With Bank of England Governor Mark Carney indicating that interest rates may increase by up to 3% over the next few years, homeowners with adjustable rate loans should be thinking about how this would impact their monthly payments.
Recent research from the Money Advice Service shows that almost half of people don’t know how they would find an additional GBP 150 ($230) every month to pay for their increased mortgage. And earlier this year, a separate survey carried out by YouGov on behalf of the Consumers Alliance, indicated an age gap with older homeowners close to the end of their deals were less worried about fluctuations in the interest rate than those at the start of their mortgages with less equity in their property.
At the height of the previous “boom” period, no-money-down mortgages were widespread, with people commonly borrowing many times their salaries. Although all was well while the market was buoyant, an economic crash and the resulting rise in unemployment left lots of homeowners struggling, or even unable to, pay their mortgage.
In an effort to stop a similar situation recurring, the Financial Conduct Authority introduced new rules in April 2014 which make it much tougher to borrow for a mortgage. The Telegraph recently reported on the new stricter rules, pointing to the previous problems of “self-cert” loans, where borrowers declared their income but did not have to prove or “certify” it.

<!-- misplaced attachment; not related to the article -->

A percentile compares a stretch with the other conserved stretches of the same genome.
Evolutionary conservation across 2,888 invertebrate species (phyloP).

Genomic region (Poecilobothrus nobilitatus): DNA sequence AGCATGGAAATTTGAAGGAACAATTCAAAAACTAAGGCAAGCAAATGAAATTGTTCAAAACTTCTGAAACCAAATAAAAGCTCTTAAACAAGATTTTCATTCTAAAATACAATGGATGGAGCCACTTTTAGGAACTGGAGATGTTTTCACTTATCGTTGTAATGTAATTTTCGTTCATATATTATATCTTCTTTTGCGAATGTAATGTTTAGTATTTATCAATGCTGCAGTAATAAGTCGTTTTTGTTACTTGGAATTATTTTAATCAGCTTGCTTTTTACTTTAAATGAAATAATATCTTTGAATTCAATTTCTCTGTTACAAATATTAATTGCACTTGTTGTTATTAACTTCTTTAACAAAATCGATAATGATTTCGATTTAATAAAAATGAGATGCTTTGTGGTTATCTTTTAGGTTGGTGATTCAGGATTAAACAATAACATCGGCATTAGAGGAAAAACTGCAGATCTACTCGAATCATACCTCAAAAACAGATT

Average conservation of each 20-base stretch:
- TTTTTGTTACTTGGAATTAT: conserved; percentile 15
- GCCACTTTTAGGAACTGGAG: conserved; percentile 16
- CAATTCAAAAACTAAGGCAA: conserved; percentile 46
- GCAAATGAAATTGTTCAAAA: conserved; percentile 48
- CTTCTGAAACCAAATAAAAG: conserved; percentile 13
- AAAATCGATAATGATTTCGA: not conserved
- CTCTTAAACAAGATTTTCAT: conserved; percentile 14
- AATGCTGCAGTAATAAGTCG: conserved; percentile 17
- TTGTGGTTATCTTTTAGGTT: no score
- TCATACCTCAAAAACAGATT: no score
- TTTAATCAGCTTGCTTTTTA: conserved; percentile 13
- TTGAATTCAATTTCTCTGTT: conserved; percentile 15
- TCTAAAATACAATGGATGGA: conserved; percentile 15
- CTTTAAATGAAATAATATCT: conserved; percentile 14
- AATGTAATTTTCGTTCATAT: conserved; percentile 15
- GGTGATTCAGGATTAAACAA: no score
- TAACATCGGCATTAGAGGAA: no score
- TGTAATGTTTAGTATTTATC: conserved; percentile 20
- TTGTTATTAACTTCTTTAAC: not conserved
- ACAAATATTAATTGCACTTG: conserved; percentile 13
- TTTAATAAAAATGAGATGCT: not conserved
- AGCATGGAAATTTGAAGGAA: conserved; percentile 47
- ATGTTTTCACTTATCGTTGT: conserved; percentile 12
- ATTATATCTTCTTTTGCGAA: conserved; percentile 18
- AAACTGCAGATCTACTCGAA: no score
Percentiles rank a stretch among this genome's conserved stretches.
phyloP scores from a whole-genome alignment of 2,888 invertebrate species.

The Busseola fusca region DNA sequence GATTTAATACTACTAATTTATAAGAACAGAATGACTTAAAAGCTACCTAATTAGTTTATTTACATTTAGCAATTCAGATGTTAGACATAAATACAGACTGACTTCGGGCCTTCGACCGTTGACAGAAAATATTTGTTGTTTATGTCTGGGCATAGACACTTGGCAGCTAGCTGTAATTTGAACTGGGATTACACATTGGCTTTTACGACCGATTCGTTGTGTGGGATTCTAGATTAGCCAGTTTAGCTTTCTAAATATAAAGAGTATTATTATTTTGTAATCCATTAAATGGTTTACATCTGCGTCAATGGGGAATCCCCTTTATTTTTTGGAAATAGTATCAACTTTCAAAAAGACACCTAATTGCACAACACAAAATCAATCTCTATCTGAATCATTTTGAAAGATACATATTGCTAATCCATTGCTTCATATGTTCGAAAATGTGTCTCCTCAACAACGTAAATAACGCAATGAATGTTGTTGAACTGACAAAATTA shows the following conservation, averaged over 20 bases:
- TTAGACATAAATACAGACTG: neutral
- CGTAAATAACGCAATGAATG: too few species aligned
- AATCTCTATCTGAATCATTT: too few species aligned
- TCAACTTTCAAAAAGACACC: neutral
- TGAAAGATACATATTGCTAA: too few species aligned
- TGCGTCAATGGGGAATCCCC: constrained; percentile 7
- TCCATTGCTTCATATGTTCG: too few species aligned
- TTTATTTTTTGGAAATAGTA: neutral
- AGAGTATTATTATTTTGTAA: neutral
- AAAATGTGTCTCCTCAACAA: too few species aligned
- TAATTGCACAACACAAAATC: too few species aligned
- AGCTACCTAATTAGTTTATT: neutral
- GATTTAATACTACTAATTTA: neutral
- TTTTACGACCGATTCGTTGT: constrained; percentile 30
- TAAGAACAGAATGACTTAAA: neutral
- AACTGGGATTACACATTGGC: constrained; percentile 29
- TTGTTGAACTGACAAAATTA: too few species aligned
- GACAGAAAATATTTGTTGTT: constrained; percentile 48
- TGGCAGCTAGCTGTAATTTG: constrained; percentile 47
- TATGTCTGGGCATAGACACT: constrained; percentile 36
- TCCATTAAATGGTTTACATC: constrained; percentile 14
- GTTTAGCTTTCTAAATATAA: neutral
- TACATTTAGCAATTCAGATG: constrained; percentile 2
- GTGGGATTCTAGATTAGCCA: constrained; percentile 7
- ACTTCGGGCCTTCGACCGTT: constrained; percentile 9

This led to people exaggerating their earnings and borrowing more than they could afford. Lenders must now seek proper reassurance that customers can afford their payments. Potential borrowers should now be prepared to answer questions not only about their income, but also about their childcare costs (or family plans!), gym memberships and social habits.
Although new homeowners will be subject to more rigorous questions, there’s no obligatory prompt for existing mortgagees to look at the ongoing affordability of their deal, and with the high likelihood that interest rates will rise before wages do, it’s likely you’ll need to pay a bigger mortgage without a comparable increase in your salary.
The Money Advice Service urges homeowners to plan for rises now, before they happen, listing a number of practical steps to take including assessing the exact cost of interest rate rises; seeing how much you could afford; considering overpaying; and exploring a new mortgage deal.
Photo Credit: Casey Serin